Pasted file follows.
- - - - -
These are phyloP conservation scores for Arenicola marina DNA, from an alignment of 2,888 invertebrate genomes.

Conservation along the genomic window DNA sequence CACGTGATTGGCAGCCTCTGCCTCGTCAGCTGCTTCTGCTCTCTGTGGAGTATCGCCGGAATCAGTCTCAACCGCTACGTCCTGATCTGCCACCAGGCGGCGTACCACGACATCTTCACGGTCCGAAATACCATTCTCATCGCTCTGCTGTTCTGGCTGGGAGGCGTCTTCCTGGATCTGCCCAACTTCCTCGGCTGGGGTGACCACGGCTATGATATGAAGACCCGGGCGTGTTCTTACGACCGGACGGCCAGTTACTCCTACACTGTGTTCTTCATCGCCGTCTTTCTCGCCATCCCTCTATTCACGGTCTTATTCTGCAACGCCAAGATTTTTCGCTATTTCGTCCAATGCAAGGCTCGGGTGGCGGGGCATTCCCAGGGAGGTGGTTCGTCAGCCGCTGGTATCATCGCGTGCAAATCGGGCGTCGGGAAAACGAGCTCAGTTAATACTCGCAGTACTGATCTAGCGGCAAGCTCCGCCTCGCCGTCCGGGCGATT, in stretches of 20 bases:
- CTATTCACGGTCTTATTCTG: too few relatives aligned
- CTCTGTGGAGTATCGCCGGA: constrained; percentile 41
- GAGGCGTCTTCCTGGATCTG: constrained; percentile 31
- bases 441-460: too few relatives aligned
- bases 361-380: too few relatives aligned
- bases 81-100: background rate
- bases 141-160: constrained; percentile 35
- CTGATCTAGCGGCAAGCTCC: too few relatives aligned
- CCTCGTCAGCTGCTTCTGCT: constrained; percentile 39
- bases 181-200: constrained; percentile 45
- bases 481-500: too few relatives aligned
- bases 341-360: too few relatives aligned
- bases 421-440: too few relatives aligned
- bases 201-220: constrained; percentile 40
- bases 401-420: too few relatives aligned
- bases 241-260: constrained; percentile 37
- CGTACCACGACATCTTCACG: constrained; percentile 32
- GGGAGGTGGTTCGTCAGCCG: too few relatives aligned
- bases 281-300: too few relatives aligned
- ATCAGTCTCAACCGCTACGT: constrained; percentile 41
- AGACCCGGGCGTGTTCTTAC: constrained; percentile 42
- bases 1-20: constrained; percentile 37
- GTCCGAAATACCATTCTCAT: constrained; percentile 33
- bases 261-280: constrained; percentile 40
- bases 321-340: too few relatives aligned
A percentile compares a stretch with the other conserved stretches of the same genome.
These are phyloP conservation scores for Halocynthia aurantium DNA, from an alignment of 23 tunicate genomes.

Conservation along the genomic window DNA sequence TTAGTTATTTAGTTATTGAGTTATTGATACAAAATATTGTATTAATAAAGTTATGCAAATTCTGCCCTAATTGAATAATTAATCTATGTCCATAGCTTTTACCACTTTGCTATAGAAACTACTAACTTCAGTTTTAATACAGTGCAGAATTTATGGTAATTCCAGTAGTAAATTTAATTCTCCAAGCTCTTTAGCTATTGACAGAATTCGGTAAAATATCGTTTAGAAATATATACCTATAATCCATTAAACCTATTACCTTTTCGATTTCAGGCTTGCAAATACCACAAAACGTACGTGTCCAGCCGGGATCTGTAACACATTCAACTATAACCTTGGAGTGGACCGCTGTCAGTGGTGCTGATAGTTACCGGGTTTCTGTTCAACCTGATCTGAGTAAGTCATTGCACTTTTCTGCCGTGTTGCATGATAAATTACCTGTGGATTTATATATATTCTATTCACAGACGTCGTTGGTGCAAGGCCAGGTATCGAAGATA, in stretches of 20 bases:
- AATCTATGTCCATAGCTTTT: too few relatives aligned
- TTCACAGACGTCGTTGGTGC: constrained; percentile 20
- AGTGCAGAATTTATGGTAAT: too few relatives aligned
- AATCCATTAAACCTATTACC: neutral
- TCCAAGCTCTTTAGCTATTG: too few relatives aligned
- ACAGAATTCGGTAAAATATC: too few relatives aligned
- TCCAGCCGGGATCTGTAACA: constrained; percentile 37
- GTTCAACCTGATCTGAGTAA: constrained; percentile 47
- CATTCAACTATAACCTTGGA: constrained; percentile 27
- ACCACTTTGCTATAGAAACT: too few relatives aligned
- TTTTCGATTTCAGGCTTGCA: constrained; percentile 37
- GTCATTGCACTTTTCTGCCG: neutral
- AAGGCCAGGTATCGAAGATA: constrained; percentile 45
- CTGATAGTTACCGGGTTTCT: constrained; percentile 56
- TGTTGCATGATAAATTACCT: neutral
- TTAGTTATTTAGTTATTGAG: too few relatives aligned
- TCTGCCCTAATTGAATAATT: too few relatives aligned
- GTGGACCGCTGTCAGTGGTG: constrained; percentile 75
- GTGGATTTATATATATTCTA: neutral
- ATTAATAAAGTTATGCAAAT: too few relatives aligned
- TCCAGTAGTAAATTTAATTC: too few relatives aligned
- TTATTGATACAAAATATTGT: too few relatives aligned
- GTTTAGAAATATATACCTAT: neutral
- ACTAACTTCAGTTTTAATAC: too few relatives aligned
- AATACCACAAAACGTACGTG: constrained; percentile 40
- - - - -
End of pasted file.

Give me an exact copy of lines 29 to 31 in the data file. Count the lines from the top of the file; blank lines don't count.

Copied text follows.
These are phyloP conservation scores for Halocynthia aurantium DNA, from an alignment of 23 tunicate genomes.

Conservation along the genomic window DNA sequence TTAGTTATTTAGTTATTGAGTTATTGATACAAAATATTGTATTAATAAAGTTATGCAAATTCTGCCCTAATTGAATAATTAATCTATGTCCATAGCTTTTACCACTTTGCTATAGAAACTACTAACTTCAGTTTTAATACAGTGCAGAATTTATGGTAATTCCAGTAGTAAATTTAATTCTCCAAGCTCTTTAGCTATTGACAGAATTCGGTAAAATATCGTTTAGAAATATATACCTATAATCCATTAAACCTATTACCTTTTCGATTTCAGGCTTGCAAATACCACAAAACGTACGTGTCCAGCCGGGATCTGTAACACATTCAACTATAACCTTGGAGTGGACCGCTGTCAGTGGTGCTGATAGTTACCGGGTTTCTGTTCAACCTGATCTGAGTAAGTCATTGCACTTTTCTGCCGTGTTGCATGATAAATTACCTGTGGATTTATATATATTCTATTCACAGACGTCGTTGGTGCAAGGCCAGGTATCGAAGATA, in stretches of 20 bases:
- AATCTATGTCCATAGCTTTT: too few relatives aligned